Spring has arrived…

The best long run across Seoul

It has always been a wish of mine to run along the entire Hangang River and take in all the views it has to offer. So, with the warmer weather of Spring on my side, I spontaneously decided to just run along the river for as long as my legs would take me.


Starting at Hanyang University which is on the east side of Seoul, I followed the north side of the river until I reached 반포대교 (Banpo Bridge). There is a light show at Banpo Bridge every day (except in months of November to March) at different times of the day that I recommend checking out in the evening as it can be really peaceful to just sit and watch the lights.

Starting point of run near Hanyang University
Crossing the underpath of Banpo Bridge

I crossed Banpo Bridge and continued my run along the south side of the river where I saw many people enjoying their leisure time by the Hangang.

The favourite Korean uncle hobby: fishing

I ended my run at 여의도 한강공원 (Yeouido Hangang Park) where I saw the first signs of cherry blossoms blooming.

A quiet part of Yeouido Hangang Park
Ended my run at Yeouido Hangang Park with nice sunset skies

Even if you are not a fan of running, I highly recommended at least taking a light jog or stroll along the Hangang to truly experience the serenity.

Gyeongbokgung Palace

On one of the Saturdays, my friend and I took a trip to Gyeongbokgung Palace. As one of the more popular tourist attraction in Seoul, the palace is easily accesible from 경복궁역 (Gyeongbokgung Station). The entrance fee into the main palace grounds for an adult is 3000 won.

The inner palace grounds

It is quite common for visitors to rent 한복 (hanbok) which are traditional Korean costumes and take pictures around the palace.


2D1N Solo travel to Sokcho: seaside city and hiking Seoraksan (설악산) 

Suddenly feeling spontaneous on one of the weekends, I booked a 9am bus ride to the seaside city 속초 (Sokcho) in 강원도 (Gangwon province). The 2+ hours bus ride took me across South Korea to the East Sea. Sokcho is known to be a beautiful seaside city and the main access point to hike in Seoraksan National Park.

The city

The seaside town of Sokcho

Arriving slightly before lunch time, I walked from the bus station to the other side of the city in search of the famous 오징어 순대 (squid sundae). I found myself having squid sundae in the 아바이 마을 (Abai Village) where many North Korean refugees from the Korea War eventually settled down and called the place home. After lunch, I spent the rest of the day walking around most of the city. Since it was a seaside city, I took a long stroll to the many piers and got to watch the locals fish.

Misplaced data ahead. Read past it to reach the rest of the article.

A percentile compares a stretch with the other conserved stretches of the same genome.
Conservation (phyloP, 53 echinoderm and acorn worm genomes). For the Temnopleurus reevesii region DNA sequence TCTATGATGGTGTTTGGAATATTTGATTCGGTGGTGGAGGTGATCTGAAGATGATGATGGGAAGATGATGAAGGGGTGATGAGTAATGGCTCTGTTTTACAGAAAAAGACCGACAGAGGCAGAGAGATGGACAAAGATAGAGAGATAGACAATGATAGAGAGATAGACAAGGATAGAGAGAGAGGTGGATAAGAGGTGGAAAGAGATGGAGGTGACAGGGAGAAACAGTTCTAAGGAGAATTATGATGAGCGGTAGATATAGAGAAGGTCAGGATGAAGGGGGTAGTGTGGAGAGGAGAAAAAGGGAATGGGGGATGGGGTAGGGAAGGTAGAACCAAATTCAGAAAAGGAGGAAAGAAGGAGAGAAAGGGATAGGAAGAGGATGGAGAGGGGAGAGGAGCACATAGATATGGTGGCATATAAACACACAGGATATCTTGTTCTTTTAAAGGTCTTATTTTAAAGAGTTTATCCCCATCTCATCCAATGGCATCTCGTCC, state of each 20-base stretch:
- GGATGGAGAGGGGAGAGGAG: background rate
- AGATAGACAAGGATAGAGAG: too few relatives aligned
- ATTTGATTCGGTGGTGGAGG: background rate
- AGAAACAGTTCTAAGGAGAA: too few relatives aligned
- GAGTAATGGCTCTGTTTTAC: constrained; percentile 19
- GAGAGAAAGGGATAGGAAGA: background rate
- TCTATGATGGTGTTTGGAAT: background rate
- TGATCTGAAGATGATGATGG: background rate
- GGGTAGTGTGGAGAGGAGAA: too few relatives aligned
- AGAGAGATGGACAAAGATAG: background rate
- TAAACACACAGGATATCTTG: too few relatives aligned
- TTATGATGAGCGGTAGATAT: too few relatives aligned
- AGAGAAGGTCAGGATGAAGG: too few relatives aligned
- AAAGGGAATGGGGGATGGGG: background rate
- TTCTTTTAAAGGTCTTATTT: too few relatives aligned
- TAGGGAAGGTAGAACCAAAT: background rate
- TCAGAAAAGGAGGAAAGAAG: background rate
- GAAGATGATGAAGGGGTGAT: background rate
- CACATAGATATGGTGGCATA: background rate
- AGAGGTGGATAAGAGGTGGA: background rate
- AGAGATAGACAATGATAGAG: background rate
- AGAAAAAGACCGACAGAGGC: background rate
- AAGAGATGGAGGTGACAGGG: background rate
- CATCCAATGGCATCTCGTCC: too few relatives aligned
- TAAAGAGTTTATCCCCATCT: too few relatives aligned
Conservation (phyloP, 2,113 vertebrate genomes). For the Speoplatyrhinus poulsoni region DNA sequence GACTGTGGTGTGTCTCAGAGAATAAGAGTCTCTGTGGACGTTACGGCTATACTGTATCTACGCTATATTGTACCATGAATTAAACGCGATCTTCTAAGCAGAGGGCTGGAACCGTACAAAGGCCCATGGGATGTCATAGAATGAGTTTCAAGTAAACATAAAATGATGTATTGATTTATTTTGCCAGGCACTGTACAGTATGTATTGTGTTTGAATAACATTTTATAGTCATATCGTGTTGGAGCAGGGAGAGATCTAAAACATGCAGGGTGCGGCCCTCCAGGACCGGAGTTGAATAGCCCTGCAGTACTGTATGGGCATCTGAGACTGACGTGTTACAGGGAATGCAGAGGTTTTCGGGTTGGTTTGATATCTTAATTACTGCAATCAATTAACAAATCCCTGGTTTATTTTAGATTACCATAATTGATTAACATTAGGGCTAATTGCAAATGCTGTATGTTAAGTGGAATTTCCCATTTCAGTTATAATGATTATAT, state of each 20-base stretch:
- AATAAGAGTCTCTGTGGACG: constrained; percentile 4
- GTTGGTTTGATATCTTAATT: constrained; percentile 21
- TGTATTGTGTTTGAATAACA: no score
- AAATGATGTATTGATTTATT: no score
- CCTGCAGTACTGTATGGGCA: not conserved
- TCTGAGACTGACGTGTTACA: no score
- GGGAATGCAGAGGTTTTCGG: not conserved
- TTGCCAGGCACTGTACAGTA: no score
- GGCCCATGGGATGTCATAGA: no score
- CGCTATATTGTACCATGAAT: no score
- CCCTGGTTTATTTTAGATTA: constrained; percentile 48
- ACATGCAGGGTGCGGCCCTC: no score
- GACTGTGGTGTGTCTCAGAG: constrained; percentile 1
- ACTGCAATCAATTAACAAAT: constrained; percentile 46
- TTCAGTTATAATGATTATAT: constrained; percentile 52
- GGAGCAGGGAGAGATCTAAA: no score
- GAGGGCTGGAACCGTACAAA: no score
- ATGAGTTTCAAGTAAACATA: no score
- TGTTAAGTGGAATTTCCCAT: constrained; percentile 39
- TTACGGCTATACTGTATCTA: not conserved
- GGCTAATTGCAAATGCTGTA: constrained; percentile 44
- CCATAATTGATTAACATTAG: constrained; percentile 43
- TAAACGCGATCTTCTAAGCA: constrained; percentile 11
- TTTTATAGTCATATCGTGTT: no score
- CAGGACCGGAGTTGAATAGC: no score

Witnessed this fisherman catch a halibut fish (광어).

I also discovered that you can find one of the shortest boat rides in Sokcho. With just a fee of 500 won, which is about $0.50, one can be ferried across this small canal to the other side of the city in just under 2 minutes. Passengers are also welcomed to give the boatman a hand in pulling the boat across the river.

One of the shortest boat rides I have ever seen

Towards the north end of the city, there is also the famous 영금정 (Yeonggeumjeong) pavillions that gives a scenic view of the East Sea.

One of the two 영금정 pavillions
Views from the lower pavillion.

At night, I visited the Sokcho Tourist and Fishery Market (속초관광수산시장). The place can be pretty crowded at night and for good reason. The market sells so many street food from whole deep fried squids to 막걸리 술빵 (Makgeolli Bread/Rice Wine Bread) which is apparently pretty famous in Sokcho.

First guesthouse experience

After calling it a day, I went to my accomodations for the night in Sokcho which was a cozy guesthouse called Sokcho Hutte. It was my first time staying in a guesthouse and honestly, the experience was pleasant and amazing.  While there, I met a group of 3 other travellers. It was a young couple from Belgium and their Korean pen-pal friend who was accompanying them during their vacation in South Korea. Upon chatting, we found out that we both intended to hike Seoraksan the following day and decided to go together.

Hiking Seoraksan

Early the next morning, our little group set off for Seoraksan National Park. On the way there, our taxi driver offered to bring us through the famous cherry blossom tunnel that led towards the mountains. Safe to say, I was blown away by the beautiful sight as it was my first time seeing so many cherry blossoms.

A ride through the cherry blossom tunnel

Seoraksan National Park is home to the third highest mountain peak , 대청봉 (Daecheongbong Peak, 1708m) in South Korea (after Hallasan and Jirisan).

Entrance of Seoraksan National Park

Of course we did not attempt the Daecheongbong Peak climb as we were not prepared for it. Instead, we opted for 울산바위 (Ulsanbawi) Rock which was about 800m high. It is known for its unique rock formation. Don’t be tricked by the signage at the start of the trail that says the peak is only 2.4km away. What it really meant was 1.6km of slopes followed by 800m of pure incline and steps. It took our little group 1.5 hours to get to the top but eventually we did it. Looking back now, I would highly advise people to dress appropriately unlike me who wore jeans thinking it would be a quick hike.

Our little group made it to the top!
View of Ulsanbawi Peak from start of hike

After the coming down from the peak with wobbly legs, we also ate the honeycomb ice cream as a reward for our adventures.

Honeycomb ice cream sold near the entrance of the park.

At the end of the day, our little group split ways as we took different buses back to Seoul but we agreed to see each other again back in Seoul. My first solo adventure in South Korea definitely was unforgettable. Of course, this is just the first of many adventures to come in the following months 😉

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